There are no additional questions waiting at this time. I would like to pass the conference back to Arnold Martines, President and CEO for any — apologies. We do have a follow-up question from the line of David Feaster with Raymond James.
Right. So I just wanted to maybe ask one more question on the expense side. Obviously, this quarter is a seasonally higher quarter. But just curious, if we exclude some of the seasonal impacts, what do you think is a good core run rate?
And then just how do you think about expense save opportunities just given some of the revenue challenges? I know you guys cut a few branches in the middle of the pandemic, and you’ve realized a lot of the tech spend just given your build-out. I’m just curious how you think about expenses going forward and, again, the potential expense saving opportunities just given the inflationary and challenging operating environment.
Yes. David, it’s David. I’ll take that question. The other operating expense, total other operating expense quarterly, we’re guiding to $41 million to $43 million. But as you said, we’re cognizant of the operating environment, and management is taking a hard look at efficiency opportunities. And so we’ll see how that plays out in the coming quarters.
And to the extent that revenue challenges persist, we will need to look for efficiency opportunities and hopefully keep the other operating expense on the lower end of that range.
Okay. And then it was nice to see the capital build. You touched on it in the prepared remarks about temporarily pausing the buyback program. Are repurchases still on pause? Or maybe as things have seemingly settled down, it seems like the fears — the real liquidity fears, especially for you all are alleviated. Are you interested in repurchases again? And just overall thoughts on capital return at this point.
Yes, David. Obviously, we’re the ultimate insider and the stock, like all banks, they’re cheap, they’re relatively cheap right now. But the buyback is on pause through our earnings blackout, and then management will evaluate the operating environment, the situation at the time and we’ll make the appropriate decisions. But it’s a challenging operating environment.
And I think balance sheet strength and stability is paramount right now. And what we’re going to do is we’re going to ensure that our balance sheet is strong, such that we’re able to assist the community and our customers through what may be a difficult operating environment. And once we’re comfortable that we have the balance sheet strength that we need, then we’ll take a look at our options for capital deployment beyond the quarterly cash dividend.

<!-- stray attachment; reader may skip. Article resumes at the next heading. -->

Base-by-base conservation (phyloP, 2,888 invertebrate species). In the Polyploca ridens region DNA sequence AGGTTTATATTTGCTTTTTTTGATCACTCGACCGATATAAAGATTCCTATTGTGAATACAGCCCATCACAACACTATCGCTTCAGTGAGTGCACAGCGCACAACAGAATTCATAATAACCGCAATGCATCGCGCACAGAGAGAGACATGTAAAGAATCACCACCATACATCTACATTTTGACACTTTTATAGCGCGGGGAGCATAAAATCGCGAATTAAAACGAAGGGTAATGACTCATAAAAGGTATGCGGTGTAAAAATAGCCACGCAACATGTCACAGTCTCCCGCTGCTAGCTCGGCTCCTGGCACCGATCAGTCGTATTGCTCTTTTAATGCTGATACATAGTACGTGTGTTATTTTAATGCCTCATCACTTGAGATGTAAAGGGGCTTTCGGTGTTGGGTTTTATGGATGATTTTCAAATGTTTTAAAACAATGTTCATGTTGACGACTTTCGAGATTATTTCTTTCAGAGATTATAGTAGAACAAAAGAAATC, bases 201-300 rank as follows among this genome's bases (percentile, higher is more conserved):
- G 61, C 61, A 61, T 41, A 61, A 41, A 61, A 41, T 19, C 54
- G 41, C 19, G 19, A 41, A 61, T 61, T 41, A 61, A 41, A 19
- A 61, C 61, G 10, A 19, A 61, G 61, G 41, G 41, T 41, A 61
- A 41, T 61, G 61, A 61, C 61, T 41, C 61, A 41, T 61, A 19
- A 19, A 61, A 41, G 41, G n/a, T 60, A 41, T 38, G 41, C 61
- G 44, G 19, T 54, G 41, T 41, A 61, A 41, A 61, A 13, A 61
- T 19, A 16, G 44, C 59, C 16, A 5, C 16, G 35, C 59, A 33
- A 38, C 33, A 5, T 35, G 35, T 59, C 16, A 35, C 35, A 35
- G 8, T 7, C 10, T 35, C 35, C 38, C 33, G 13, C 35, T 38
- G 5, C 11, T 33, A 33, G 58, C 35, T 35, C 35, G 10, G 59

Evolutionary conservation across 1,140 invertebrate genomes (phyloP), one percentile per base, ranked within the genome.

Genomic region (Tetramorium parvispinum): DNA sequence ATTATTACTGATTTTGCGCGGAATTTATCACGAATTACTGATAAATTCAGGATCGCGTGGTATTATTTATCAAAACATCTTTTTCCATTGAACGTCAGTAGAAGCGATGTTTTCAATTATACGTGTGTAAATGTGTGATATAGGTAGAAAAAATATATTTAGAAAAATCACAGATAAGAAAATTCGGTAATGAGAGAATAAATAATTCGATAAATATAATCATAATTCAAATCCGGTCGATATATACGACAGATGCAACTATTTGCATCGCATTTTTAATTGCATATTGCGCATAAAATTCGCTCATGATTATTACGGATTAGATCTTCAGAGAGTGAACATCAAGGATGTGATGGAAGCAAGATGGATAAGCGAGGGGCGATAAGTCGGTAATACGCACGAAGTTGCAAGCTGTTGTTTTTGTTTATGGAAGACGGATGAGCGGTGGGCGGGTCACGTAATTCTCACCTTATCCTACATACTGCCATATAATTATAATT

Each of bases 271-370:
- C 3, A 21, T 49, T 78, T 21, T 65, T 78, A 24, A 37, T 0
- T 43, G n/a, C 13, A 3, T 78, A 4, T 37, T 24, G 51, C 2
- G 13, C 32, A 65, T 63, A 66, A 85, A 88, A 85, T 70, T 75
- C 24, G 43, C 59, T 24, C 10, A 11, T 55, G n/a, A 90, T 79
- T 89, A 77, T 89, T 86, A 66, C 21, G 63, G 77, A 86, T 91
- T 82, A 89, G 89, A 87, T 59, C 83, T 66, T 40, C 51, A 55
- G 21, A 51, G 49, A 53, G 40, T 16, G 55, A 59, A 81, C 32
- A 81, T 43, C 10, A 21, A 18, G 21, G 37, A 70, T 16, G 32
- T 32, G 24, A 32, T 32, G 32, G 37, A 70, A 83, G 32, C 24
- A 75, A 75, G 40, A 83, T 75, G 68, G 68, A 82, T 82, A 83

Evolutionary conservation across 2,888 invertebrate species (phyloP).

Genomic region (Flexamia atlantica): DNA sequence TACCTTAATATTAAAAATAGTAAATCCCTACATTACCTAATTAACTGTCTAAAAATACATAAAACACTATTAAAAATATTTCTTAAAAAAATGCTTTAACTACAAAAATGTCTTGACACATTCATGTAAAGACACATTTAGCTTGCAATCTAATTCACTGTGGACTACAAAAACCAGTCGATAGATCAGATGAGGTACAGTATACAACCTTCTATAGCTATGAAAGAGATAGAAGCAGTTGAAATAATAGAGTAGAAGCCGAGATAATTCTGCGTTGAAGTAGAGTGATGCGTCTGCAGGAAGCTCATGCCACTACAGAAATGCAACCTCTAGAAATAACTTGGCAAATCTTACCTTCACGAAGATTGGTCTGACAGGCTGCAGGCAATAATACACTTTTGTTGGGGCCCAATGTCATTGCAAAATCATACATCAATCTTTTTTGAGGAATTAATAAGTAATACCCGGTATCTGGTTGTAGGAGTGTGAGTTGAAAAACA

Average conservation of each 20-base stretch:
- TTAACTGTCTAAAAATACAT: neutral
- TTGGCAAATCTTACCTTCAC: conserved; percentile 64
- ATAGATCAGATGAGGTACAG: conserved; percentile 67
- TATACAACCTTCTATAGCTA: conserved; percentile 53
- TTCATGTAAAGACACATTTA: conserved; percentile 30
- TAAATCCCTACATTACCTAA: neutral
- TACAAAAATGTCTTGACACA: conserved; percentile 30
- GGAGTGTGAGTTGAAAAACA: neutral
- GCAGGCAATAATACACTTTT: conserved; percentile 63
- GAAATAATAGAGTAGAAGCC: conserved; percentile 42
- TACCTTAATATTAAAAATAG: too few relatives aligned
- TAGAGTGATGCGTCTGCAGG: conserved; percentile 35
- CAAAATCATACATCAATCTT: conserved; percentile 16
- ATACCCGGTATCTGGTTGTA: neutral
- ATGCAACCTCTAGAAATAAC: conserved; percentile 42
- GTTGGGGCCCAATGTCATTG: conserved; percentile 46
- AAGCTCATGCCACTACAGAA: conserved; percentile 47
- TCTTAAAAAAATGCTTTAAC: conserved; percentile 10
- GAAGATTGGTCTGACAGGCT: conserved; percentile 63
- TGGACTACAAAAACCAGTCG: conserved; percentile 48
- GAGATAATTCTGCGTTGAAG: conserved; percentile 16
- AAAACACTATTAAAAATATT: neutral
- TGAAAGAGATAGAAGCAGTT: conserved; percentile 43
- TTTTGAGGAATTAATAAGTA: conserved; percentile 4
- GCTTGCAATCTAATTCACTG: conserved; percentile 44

Okay. And then maybe just the last one, I just wanted to get a quick update on the Swell initiative. Last time we talked, you were still planning on expanding the program. Not a huge contribution, obviously, in the short run, but just could you give us an update on that? And any changes to the thought process with that just given the broader environment?
Sure, David. Swell continues to work on its business model. So it’s actually out in the public today. It is trying different strategies, different marketing strategies to generate customer acquisition. And as we’ve discussed previously, it’s profitable customer acquisition. But it hasn’t found its sweet spot yet.
So it’s still immaterial to our results, and we’re continuing to work with them on their go-forward strategy. And we’re hopeful that at some point, the environment will be conducive and they’ll find their sweet spot such that we can grow Swell and CPB as the sponsor bank can grow.
But until that, until we find those things, it’s going to be very slow going because of the operating environment. And I think that’s the prudent thing to do.
Okay. Yes, that makes sense. And then you touched on the BOLI side, and some of the movements there obviously is fees were another good quarter. Just curious how you think about kind of a core fee income run rate.
Yes. Total other operating income is going to be roughly $11 million a quarter. And then more specifically on the BOLI line, that line has just been volatile because of the deferred comp programs. We have corporate-owned life insurance that acts as a hedge for our director-deferred comp and employee-deferred comp programs.
So that piece, the COLI piece goes up and down with the equity markets. But I would say the core BOLI quarterly number is probably about $800,000 and it’ll deviate from that based on equity market performance and potential debt benefits.
That concludes the question-and-answer session. I would now like to pass the conference back to Arnold Martines, President and CEO, for any closing remarks.
Thank you very much for participating in our earnings call for the first quarter of 2023. We look forward to future opportunities to update you on our progress.
That concludes the Central Pacific Financial Corp. First Quarter 2023 Conference Call. I hope you all enjoy the rest of your day. You may now disconnect your lines.